goal snap, thereby laying waste to Jonathan Wells's 76-yard run
to the Michigan six. Then on fourth-and-nine with 2:10 to play
and Ohio State trying to tie the game, Bellisari missed a
wide-open Reggie Germany near midfield.
Bellisari won the Buckeyes' starting job from fellow sophomore
Austin Moherman after two games, but he hasn't proved he can
consistently read defenses or make accurate throws. "It was
definitely a good year," Bellisari said after the loss, proving
that he really does need to learn more about the game. "I
learned a lot. I'm still going to learn. For us to be better, I
have to keep learning."
Bellisari wasn't solely responsible for Ohio State's descent
into mediocrity. Eight Buckeyes were drafted by the NFL last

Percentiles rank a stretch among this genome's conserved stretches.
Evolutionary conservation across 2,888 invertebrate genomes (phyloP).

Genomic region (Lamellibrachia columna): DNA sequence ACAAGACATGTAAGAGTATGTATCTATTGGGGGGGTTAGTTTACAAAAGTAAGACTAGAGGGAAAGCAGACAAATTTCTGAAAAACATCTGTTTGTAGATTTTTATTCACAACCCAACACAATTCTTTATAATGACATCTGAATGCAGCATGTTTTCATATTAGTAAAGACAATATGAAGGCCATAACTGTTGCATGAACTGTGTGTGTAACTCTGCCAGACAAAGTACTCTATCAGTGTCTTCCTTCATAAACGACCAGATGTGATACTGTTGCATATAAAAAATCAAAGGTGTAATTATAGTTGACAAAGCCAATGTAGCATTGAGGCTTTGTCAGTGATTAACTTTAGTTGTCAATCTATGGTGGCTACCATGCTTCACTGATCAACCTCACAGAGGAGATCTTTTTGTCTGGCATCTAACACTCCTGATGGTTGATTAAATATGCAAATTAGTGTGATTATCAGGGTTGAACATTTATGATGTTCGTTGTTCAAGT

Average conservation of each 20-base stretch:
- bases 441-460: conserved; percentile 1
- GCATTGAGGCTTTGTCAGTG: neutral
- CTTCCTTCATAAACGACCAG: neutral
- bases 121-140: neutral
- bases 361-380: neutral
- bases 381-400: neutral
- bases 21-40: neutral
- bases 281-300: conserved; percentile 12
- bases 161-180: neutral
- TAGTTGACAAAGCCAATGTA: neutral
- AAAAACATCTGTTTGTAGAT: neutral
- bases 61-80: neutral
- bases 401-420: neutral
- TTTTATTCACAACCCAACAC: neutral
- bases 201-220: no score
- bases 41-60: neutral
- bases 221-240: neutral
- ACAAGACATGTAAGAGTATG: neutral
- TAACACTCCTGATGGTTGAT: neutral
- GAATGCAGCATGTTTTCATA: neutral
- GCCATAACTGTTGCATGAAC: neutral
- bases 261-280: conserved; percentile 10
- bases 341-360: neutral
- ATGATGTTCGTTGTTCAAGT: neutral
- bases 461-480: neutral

spring. Four upperclassmen, including All-Big Ten guard Rob
Murphy, either flunked out or became academically ineligible.
The leadership void left behind was never filled. Ohio State's
loss to Miami in this year's Kickoff Classic stunned the
Buckeyes, who had won 43 games in four seasons and took
contending for the Big Ten title for granted. "We're not
handling adversity well," coach John Cooper said before last
week's game. "We'll fumble or give up a big play, and the roof
caves in on us."
With a 17-6 lead over Wisconsin on Oct. 2, Cooper watched Wiley
fumble the second-half kickoff. The Badgers recovered and went
on to win 42-17. On Nov. 6 at Michigan State, Buckeyes flanker
Ken-Yon Rambo twice dropped crucial passes that Bellisari had